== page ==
(aa) existed before the date and time of withdrawal
(bb) continue to exist at the date of application; or
(vii) as the child ... of the spouse or civil partner of a qualifying British citizen (as described in subparagraph (a)(ii) above), and:
(aa) the family relationship of the child or dependent parent to the spouse or civil partner existed before the date and time of withdrawal and
(bb) all the family relationships continue to exist at the date of application; and
(cc) the entry clearance officer is satisfied that there are reasonable grounds why the person did not return to the UK with the qualifying British citizen before the specified date;”

14. Appendix EUFP does not mention a Zambrano route in terms. At the date of decision, the definition of “person with a Zambrano right to reside” found in Appendix EU, on the other hand, was (emphasis added):

“a person who has satisfied the Secretary of State, including (where applicable) by the required evidence of family relationship, that, by the specified date, they are (and for the relevant period have been), or (as the case may be) for the relevant period in which they rely on having been a person with a Zambrano right to reside (before they then became a person who had a derivative or Zambrano right to reside) they were:
(a) resident for a continuous qualifying period in the UK with a derivative right to reside by virtue of regulation 16(1) of the EEA Regulations, by satisfying:
(i) the criterion in paragraph (1)(a) of that regulation; and
(ii) the criteria in:
(aa) paragraph (5) of regulation 16 of the EEA Regulations; or
(bb) paragraph (6) of that regulation where that person’s primary carer is, or (as the case may be) was, entitled to a derivative right to reside in the UK under paragraph (5),
regardless (where the person was previously granted limited leave to enter or remain under paragraph EU3 of this Appendix as a person with a Zambrano right to reside and was under the age of 18 years at the date of application for that leave) of whether, in respect of the criterion in regulation 16(6)(a) of the EEA Regulations, they are, or (as the case may be) were, under the age of 18 years; and
(b) without leave to enter or remain in the UK, unless this was granted under this Appendix”

15. The Consent Order issued by the court following the Akinsanya proceedings states at (e)-(f):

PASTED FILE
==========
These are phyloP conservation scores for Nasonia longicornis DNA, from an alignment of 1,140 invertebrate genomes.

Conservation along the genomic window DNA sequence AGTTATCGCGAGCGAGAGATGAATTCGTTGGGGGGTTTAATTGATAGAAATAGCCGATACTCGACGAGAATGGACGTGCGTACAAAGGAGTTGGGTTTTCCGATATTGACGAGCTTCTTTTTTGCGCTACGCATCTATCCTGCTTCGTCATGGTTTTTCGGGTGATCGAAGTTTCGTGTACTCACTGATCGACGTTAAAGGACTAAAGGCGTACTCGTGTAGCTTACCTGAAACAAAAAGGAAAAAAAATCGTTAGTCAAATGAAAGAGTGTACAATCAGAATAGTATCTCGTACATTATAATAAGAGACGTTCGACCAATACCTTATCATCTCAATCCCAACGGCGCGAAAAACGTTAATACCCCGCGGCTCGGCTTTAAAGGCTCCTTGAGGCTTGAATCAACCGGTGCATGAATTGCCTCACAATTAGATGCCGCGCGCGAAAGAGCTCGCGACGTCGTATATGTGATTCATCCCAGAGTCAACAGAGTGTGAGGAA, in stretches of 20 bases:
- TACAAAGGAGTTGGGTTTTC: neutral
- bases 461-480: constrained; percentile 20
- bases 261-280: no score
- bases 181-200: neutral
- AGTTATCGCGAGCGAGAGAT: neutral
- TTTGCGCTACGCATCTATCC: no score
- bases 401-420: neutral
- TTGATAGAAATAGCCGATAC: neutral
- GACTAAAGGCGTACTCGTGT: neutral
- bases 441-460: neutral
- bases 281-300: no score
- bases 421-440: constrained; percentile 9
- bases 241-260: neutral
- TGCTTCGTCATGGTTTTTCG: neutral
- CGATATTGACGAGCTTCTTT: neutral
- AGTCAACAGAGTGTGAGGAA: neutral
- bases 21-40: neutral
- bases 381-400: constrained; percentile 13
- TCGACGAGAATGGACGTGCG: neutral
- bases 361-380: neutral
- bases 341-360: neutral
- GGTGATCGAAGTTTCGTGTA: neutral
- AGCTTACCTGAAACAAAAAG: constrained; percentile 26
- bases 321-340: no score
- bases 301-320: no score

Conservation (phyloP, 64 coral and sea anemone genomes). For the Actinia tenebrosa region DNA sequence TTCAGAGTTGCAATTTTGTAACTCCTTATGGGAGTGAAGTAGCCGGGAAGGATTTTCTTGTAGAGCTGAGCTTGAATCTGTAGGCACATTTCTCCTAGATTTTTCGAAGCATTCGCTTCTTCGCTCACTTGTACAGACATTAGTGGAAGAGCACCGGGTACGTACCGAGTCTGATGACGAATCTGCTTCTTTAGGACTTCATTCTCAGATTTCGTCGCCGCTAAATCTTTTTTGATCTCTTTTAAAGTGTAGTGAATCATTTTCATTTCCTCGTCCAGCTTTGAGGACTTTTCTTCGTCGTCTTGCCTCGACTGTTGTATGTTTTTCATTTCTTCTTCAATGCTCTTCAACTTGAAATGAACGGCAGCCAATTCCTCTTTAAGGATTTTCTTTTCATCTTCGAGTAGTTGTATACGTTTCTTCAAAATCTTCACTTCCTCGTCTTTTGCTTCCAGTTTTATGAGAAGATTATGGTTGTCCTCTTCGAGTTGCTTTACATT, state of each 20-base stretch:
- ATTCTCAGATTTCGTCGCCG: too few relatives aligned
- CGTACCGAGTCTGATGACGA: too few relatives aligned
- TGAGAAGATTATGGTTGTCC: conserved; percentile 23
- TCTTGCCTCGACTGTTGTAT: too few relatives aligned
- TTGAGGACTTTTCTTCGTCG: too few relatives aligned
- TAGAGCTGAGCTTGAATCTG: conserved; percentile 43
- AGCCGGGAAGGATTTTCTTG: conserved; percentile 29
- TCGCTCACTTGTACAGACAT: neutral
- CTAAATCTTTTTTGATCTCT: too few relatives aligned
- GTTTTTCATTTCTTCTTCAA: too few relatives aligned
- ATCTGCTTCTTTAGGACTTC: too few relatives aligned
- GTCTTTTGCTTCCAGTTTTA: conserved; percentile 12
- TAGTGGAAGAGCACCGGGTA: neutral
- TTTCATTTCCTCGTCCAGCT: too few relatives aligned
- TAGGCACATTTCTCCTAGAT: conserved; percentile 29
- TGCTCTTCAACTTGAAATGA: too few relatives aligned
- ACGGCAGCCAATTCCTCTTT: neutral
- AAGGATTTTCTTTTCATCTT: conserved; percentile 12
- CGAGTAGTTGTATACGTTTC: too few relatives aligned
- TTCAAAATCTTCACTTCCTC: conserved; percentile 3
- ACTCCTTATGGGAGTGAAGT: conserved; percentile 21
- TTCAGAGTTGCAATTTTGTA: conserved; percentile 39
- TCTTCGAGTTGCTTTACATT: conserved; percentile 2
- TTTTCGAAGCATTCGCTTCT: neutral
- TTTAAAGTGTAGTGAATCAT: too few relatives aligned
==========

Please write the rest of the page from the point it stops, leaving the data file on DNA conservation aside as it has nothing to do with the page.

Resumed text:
“e. The Secretary of State intends to implement and publicise a policy under which, for a reasonable period which she will specify, but which will be for a period of not less than six weeks after publication of the outcome of her reconsideration referred to at a. above, Zambrano applications made on or after 1 July 2021 will be deemed, under the definition of 'required date' in Annex 1 to Appendix EU, to have reasonable grounds for the person's failure to make that application at the earlier date relevant to that definition.
f. In accordance with paragraph (c) of the definition of “EEA Regulations” in Annex 1 of Appendix EU, the question of whether an applicant is a person with a Zambrano right to reside as defined in Appendix EU in respect of a period on or after 1 July 2021 is to be determined on the basis of the Immigration (European Economic Area) Regulations 2016 as they had effect immediately before they were revoked, and, where the context requires it, on the basis that they had not been revoked;”

16. Akinsanya No 1 was the subject of onwards proceedings in the Court of Appeal in Akinsanya [2022] EWCA Civ 37 (“Akinsanya No 2”). The issue in that case was the inconsistency between the proviso excluding certain potential beneficiaries of the route under the EEA Regs 2016 as opposed to under Appendix EU. The former materially excluded only those holding indefinite leave to remain, whereas the latter excluded those holding many forms of limited leave.

17. Whilst the Administrative Court found that the EEA Regs 2016 expressed the correct position, the Court of Appeal disagreed. Its view §55 was that such rights arose only indirectly and contingently in order to prevent a situation where EU citizen dependants are compelled to leave the EU, such that it made sense to treat them as arising only in circumstances where the carer has no domestic (or other EU) right to reside (or to work, or to receive necessary social assistance). However, the Secretary of State’s intention in framing the ambit of rights under Appendix EU was unclear. It was possible that the practical business of adapting an EU right into a domestic scheme meant going beyond the minimum requirements of the right at the margins.